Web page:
Posted 22nd August 2017 | 6 Comments

Former Chancellor George Osborne ignites high speed row

FORMER Chancellor George Osborne has triggered a new controversy by urging the government to build a high speed line across the Pennines between Manchester and Leeds, which has often been dubbed ‘HS3’.

Writing in the Financial Times today, the ex-Chancellor, who now edits the London Evening Standard, agreed that such a line would ‘not be cheap’, but said it would “bring seven million extra people – and three times the number of businesses – within a 90-minute journey time of one of the northern cities”.

He added: “There is no geographical reason why this cannot happen.” The cost could be £7 billion, according to some estimates, but he pointed out that the expenditure would be spread over many years.

The government has recently shelved plans to electrify the Great Western line between Cardiff Central and Swansea, and also abandoned plans to wire up any more of the Midland Main Line, except for a relatively short stretch between Bedford, Kettering and Corby as an extension of the existing 80km between London and Bedford which dates back to 1982.

The fate of Transpennine electrification is less clear, because the existing railway was not mentioned in a formal statement about electrification issued just before Parliament rose for its summer recess on 20 July.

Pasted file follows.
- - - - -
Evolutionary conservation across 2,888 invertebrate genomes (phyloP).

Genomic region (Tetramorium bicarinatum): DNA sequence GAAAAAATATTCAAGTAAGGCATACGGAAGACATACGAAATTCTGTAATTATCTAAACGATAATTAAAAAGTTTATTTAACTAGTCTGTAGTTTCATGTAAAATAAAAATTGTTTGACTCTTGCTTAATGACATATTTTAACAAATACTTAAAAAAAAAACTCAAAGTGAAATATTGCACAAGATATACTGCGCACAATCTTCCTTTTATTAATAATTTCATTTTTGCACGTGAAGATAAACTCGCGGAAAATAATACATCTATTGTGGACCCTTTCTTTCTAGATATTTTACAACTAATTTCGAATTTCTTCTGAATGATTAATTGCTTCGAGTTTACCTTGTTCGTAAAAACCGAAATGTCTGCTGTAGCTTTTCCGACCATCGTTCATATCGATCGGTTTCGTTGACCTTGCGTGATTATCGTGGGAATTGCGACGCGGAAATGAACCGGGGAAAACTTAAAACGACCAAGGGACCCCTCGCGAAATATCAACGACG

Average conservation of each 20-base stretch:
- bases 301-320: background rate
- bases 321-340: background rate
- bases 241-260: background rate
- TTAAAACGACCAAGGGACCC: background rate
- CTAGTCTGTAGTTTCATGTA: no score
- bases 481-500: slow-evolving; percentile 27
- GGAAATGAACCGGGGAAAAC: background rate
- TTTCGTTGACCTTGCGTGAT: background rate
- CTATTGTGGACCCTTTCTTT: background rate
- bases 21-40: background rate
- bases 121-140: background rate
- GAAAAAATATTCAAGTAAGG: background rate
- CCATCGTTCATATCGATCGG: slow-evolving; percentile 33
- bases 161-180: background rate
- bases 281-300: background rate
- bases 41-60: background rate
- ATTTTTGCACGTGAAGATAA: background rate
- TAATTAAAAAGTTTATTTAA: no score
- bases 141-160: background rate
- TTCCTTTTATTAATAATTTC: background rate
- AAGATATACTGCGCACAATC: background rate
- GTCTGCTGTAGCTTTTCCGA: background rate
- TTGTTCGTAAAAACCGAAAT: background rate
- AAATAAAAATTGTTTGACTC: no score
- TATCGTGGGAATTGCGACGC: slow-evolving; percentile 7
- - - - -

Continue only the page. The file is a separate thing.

However, on the folloiwing day transport secretary Chris Grayling hinted that discontinuous electrification might be the way forward between Manchester and Leeds, using bi-mode trains to bridge non-electrified sections.

The other possibility is that the existing route could be retained in part but reinforced by new high speed links, although Mr Osborne appears to want a completely new line.

The government said it was already investing ‘billions of pounds’ in the region to help create a Northern Powerhouse, while Rail Delivery Group chief executive Paul Plummer said: “Of course, rail companies support growing the railway to improve connections for communities, passengers and businesses as it helps boost economic growth and makes journeys better. That's why the rail industry is working together on new ways of developing, financing and delivering projects in partnership so they achieve the best value for customers and taxpayers.”

The RMT union was less welcoming. General secretary Mick Cash said: “The hypocrisy of former Tory Chancellor George Osborne as he tours the newsrooms fuelling the civil war inside the Tory Party is extraordinary. 

“This is a man who was the key player in Governments which presided over fragmented, cash-starved and privatised rail across the North and which put profiteering first while passengers were left rammed into clapped-out, lashed-up Pacer trains. 

“The real legacy of George Osborne's period in Government is axed electrification, modernisation and renewal programmes.”

Reader Comments:

Views expressed in submitted comments are that of the author, and not necessarily shared by Railnews.

  • John Porter, Kettering

    A 20 minute journey time between Leeds & Manchester would need lots of tunnelling and that means it wouldn't have a good enough Benefit to Cost Ratio.
    However, a new route using HS2 to Crofton near Wakefield and then heading West, would be a little slower - but needs less tunnelling - and can serve Sheffield to Manchester as well.
    Until that is built we need trains from Leeds every 20 minutes
    a) stopping at Dewsbury & Huddersfield to Manchester Victoria - extended regularly to Liverpool & probably Crewe (via Deansgate etc) and
    b) stopping at Bradford, Halifax etc to Manchester Victoria - and being overtaken there by a) - extended regularly to Manchester Airport (via Deansgate etc) & Liverpool and
    c) a skip stop service via Morley etc to Staylbridge, Manchester Picadilly & Airport.